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Vigovisións, 1986-2000

Vigovisións, 1986-2000


10 April 2003 - 8 June 2003
First Floor
Tuesdays to Sundays (public holidays included): 11 a.m. to 8 p.m. Fridays 11 a.m. to 11 p.m
MARCO, Museo de Arte Contemporánea de Vigo
Manuel Sendón
Xosé Luis Suárez Canal

Works on exhibition

The exhibition comprises 265 photographic works, of which 4 are installations.



With the exhibition Vigovisions 1986-2000, the Museum of Contemporary Art of Vigo has fulfilled its objective of reviving and historically revising photographers and contemporary movements in Galicia. From the start, the project was closely linked to the city of Vigo and had a clearly international vocation.

The Fotobienal, which was first held in 1984, was a photography exhibition organised by Vigo Council twice a year, produced and coordinated by the Centre of Photographic Studies. The programme rested on three main pillars: to recover Galicia's historical prints, to dynamise home-produced contemporary photography and to find Galicia a place in the debate on universal photography. If the first edition aimed to provide an overview of Galician photography, from 1986 it widened its scope to embrace innovation and international projection within this frame: Vigovisións (Vigovisions).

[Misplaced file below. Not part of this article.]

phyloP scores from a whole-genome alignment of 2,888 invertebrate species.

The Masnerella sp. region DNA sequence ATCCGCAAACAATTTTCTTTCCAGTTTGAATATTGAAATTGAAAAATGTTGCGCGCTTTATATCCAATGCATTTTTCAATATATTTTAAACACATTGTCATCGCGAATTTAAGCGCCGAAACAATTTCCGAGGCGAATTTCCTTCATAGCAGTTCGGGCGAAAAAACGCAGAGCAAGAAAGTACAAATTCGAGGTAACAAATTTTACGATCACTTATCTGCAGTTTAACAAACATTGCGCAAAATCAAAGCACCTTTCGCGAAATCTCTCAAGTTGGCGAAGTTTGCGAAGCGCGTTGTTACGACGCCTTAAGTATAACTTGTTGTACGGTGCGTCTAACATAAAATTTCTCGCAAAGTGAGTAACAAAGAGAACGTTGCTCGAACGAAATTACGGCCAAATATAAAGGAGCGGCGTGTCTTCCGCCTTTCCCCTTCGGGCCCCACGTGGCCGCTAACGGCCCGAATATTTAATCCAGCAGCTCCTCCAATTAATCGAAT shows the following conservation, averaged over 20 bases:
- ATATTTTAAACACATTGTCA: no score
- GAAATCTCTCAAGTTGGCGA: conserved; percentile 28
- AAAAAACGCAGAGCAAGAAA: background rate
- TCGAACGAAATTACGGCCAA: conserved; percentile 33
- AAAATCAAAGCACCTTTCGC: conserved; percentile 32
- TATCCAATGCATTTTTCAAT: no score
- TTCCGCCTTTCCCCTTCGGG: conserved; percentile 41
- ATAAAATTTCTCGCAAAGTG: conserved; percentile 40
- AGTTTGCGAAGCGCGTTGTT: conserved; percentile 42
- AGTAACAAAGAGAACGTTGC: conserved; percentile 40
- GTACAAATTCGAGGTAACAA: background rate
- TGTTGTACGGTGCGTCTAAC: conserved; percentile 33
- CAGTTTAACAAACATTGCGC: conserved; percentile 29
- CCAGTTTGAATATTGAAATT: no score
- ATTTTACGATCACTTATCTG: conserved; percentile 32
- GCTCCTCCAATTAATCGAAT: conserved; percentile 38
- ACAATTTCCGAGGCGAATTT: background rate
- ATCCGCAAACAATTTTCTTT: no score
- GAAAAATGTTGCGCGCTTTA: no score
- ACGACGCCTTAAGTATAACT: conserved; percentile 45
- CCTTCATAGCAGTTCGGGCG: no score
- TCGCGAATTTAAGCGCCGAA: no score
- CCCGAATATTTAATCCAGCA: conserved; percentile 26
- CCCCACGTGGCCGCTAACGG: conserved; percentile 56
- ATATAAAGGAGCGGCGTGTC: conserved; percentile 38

The project consisted of inviting photographers from different countries -as well as one from Galicia- to work in Vigo for a brief period of time, using the city as the production set, or the work place, to feel its influence and reflect it according to their aesthetic project.